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Piarco gets automated passport system

Tuesday, July 17, 2018
Minister of National Security Edmund Dillon does a fingerprint check at one of the new automated border control system kiosks at Piarco International Airport yesterday, as Minister of Works and Transport Rohan Sinanan during yesterday’s launch. Photo by:SHIRLEY BAHADUR

Long immigration lines in the arrival lounges at this country’s two major airports could soon be a thing of the past, after the Ministry of National Security, Ministry of Works and Transport and the Airports Authority of T&T yesterday launched a new automated border control system at the Piarco International Airport.

The pilot project, which features 12 kiosks, is set to be tested on selected citizens arriving at the airport over the next two weeks, before being unveiled fully to travellers on July 28.

The system requires users to scan their machine-readable passports, have their fingerprints scanned and their photographs taken. Users who are cleared for entry are then issued with a slip with their photograph which is collected by a designated immigration officer.

Travellers will then be permitted to proceed towards duty-free shopping or directly to the baggage claim area and the Customs and Excise checkpoint. Those who have been flagged for a secondary immigration check will receive a slip with a cross over their photograph and will then be directed to an interview with an immigration officer. The entire process is expected to take a little over a minute from start to finish.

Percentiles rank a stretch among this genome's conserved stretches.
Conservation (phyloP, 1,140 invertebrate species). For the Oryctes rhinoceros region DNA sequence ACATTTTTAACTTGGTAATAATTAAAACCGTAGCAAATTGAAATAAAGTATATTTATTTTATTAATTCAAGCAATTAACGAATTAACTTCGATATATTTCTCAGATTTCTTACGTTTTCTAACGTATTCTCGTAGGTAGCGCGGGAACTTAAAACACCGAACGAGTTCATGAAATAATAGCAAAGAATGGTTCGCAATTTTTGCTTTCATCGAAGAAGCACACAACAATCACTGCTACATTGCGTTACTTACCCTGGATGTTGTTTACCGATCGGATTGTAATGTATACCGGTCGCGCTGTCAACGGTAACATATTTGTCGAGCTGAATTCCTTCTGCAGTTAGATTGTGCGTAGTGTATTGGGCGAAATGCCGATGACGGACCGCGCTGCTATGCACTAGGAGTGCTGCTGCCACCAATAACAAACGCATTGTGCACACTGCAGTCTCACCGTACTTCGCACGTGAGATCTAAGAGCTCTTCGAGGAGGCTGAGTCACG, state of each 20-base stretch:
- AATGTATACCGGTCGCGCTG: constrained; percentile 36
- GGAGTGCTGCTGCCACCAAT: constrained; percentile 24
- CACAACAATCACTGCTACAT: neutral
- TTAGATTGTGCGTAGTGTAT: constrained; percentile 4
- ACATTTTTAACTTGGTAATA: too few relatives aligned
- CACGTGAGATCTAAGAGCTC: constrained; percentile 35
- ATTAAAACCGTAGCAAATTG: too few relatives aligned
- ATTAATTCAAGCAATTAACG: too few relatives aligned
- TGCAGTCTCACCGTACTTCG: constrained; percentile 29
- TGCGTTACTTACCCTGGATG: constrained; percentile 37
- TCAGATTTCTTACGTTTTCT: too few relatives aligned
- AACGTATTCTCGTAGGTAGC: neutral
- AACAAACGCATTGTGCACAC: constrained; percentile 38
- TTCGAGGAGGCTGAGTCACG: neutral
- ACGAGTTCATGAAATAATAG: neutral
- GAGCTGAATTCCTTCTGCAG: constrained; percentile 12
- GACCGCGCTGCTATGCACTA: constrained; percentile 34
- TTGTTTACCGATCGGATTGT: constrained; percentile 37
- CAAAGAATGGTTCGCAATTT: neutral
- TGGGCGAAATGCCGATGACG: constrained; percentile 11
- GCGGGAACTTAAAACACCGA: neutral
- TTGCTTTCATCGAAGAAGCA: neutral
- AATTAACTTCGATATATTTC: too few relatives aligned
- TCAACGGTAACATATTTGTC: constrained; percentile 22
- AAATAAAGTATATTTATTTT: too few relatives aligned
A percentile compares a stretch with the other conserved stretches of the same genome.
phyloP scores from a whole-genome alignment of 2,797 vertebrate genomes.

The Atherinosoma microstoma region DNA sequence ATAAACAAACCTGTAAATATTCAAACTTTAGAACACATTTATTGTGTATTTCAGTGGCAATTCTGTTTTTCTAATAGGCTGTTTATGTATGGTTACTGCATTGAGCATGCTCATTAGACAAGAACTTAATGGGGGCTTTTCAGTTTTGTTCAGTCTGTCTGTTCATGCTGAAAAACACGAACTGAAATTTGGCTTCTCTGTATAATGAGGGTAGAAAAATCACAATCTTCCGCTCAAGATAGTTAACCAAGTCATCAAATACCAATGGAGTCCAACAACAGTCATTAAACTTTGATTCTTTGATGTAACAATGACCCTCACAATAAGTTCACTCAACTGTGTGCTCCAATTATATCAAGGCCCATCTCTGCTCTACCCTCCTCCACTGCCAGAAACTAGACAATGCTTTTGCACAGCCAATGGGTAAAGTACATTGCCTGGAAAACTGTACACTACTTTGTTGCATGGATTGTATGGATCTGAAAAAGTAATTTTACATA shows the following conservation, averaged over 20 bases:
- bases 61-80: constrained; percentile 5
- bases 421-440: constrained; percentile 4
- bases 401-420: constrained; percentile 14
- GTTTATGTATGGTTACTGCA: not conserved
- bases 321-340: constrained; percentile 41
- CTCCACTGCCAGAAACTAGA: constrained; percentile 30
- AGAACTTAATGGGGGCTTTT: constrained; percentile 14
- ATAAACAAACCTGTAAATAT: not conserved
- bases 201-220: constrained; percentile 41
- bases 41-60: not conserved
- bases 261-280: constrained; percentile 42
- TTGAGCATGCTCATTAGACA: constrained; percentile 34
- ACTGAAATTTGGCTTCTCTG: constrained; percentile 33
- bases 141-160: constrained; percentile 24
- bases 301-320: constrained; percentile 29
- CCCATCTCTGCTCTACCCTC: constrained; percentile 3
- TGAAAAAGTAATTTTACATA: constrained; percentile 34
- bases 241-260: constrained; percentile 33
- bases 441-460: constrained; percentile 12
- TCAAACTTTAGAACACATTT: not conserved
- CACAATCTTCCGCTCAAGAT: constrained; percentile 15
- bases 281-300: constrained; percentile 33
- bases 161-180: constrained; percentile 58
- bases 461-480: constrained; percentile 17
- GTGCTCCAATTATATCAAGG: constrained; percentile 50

Works and Transport Minister Rohan Sinanan said the system was implemented to reduce inefficiency and to bring T&T in line with major international countries who have been using similar systems for quite some time.

National Security Minister Edmund Dillon meanwhile explained that the system uses state-of-the-art facial recognition software and collects users’ fingerprints. It also verifies the validity of a travel document by checking it against an international database of photos, passports and ID cards.

“When we hear these kinds of features, understand what this can do for us not only in the area of immigration but in the areas of crime and security,” Dillon said.

He explained that members of the protective services will also be able to access the data gathered by the system. He said the system will be first introduced at that airport before being implemented at the ANR Robinson International Airport in Tobago and other ports of entry. A similar system is also to be introduced for departures.

Asked about the cost of implementing the system, Dillion referred the question to the authority’s general manager Hayden Newton.

Newton did not give a figure, but said: “What I can tell you is that the benefits far outweigh the costs.”


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